Censor.NET reports citing the press service of the National Police of Ukraine.
"50 experts are trying to solve the murder of Pavel Sheremet. The investigators are working around the clock. The main lead of the investigation into journalist's death is his exercise of profession. These are the results of the investigation team's efforts as of the evening of July 22," the statement reads.
As part of the investigation, the law enforcement officers have seized and continue impounding videos of surveillance cameras installed near the house of the deceased as well as dashcams of cars parked nearby. They also seized footage of surveillance cameras located near the explosion site.
"The video that was posted on the Internet has been introduced into evidence. The investigation team is trying to identify people captured on this video suspecting that they may also have something to do with the explosion," the report reads.
The police officials urge journalists to submit all available evidence to the investigators, thus contributing to the solution of this high-profile crime.
Watch more: Pavel Sheremet's car explosion. VIDEO of surveillance cameras
As reported, prominent journalist Pavel Sheremet was killed in a car bombing in downtown Kyiv on Wednesday morning, July 20. The incident is preliminary qualified as murder. National Police chief Khatia Dekanoidze said the investigation into Sheremet's killing would be a matter of honor for her. Kyiv prosecutor Hovda took the probe under personal control. The Information Policy Ministry is set to establish an inter-agency working group to investigate the death of Sheremet.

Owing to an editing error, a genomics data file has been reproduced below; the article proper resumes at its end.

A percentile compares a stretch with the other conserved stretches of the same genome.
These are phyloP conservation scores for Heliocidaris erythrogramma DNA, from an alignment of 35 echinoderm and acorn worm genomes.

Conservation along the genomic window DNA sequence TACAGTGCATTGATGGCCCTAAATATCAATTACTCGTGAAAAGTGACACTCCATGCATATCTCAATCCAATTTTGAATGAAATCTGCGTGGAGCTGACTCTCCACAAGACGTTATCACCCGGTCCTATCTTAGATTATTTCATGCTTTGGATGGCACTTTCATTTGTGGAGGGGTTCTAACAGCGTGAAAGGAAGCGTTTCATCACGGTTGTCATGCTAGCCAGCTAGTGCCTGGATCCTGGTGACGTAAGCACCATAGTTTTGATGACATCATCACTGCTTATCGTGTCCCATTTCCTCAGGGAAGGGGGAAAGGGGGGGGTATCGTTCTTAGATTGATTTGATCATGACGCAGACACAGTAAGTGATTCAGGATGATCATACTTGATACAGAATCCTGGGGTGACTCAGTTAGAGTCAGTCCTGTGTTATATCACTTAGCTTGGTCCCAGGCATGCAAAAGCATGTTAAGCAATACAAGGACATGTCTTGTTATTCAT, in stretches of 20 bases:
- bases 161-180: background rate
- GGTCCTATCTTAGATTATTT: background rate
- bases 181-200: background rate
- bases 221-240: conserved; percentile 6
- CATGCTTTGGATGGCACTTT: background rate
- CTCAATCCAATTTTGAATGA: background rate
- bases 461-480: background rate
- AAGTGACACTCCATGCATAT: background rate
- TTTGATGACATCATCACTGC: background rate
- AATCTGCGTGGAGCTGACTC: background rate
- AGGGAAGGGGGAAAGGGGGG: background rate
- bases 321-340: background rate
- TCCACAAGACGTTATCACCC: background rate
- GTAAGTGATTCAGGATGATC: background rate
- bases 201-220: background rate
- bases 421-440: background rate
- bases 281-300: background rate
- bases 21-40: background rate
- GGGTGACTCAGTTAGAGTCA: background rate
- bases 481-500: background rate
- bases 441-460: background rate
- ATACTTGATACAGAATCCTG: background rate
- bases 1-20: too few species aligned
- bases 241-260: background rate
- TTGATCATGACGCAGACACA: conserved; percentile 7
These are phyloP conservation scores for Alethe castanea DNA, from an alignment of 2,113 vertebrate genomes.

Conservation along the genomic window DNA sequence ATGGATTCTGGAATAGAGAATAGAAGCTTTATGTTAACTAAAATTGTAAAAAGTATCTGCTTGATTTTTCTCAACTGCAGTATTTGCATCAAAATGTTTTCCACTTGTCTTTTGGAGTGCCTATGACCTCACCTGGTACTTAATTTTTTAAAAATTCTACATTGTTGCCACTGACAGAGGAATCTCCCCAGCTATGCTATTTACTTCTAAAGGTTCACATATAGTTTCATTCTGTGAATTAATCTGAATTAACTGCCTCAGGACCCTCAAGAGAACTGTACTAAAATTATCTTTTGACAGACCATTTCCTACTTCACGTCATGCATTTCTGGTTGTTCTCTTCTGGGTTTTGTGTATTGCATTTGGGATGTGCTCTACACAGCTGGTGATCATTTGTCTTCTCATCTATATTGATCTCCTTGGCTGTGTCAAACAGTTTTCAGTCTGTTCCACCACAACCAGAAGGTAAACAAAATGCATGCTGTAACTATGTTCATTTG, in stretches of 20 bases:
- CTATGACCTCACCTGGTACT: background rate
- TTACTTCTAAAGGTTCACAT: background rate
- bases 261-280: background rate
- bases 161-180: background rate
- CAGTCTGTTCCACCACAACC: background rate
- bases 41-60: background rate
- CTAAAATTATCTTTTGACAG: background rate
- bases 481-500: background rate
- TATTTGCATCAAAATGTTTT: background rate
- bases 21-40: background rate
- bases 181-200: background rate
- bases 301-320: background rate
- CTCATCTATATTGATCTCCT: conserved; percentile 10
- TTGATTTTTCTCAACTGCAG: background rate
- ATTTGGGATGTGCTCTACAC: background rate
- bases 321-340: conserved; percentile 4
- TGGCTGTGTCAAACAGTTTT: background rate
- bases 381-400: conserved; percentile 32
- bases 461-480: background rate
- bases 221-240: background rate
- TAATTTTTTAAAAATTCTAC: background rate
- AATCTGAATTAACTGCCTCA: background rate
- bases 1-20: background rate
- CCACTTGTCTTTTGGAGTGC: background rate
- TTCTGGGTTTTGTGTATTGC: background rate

According to witnesses, the explosion occurred when Sheremet stopped at an exit to a main road. They note high detonation velocity.
Prosecutor General Lutsenko commented on the tragedy: "The death of Sheremet was due to an explosive device. It's a murder." Later, the Interior Ministry added a homemade shell-less explosive device was used, its power equivalent to 600 grams of TNT.
The tragic death of the journalist provoked strong public outcry. The chief editor of Ukrainska Pravda Sevhil Musaieva-Borovyk said: "This is a blow to entire Ukrainian journalism." OSCE called for bringing organizers and perpetrators to justice. Lithuanian Foreign Minister Linkevičius called for a thorough investigation. Ukrainian President Poroshenko expressed his sympathies to the family and friends of Sheremet. Verkhovna Rada Speaker Parubii called for an immediate investigation. Similarly, an urgent and effective probe was ordered by Prime Minister Hroisman. NSDC Secretary Turchynov also expressed his condolences. President Poroshenko said international experts from FBI will be involved in investigation of the killing.
Sheremet will be buried in Minsk.
Originally from Minsk, Sheremet was particularly critical of Belarusian president Alexander Lukashenko's crackdown on dissent.
In 1997, the journalist was arrested while reporting about smuggling across the Belarus-Lithuanian border and sentenced to two years in prison - a move widely viewed as politically motivated. Amnesty International declared him prisoner of conscience.
In 1999, Sheremet was presented with the Committee to Protect Journalists' International Press Freedom Award. In 2002, he was presented with the Organisation for Security and Cooperation in Europe's Prize for Journalism and Democracy.
Over the past five years, Sheremet has lived in Kyiv, worked for Ukrainska Pravda and was a host at Vesti radio.
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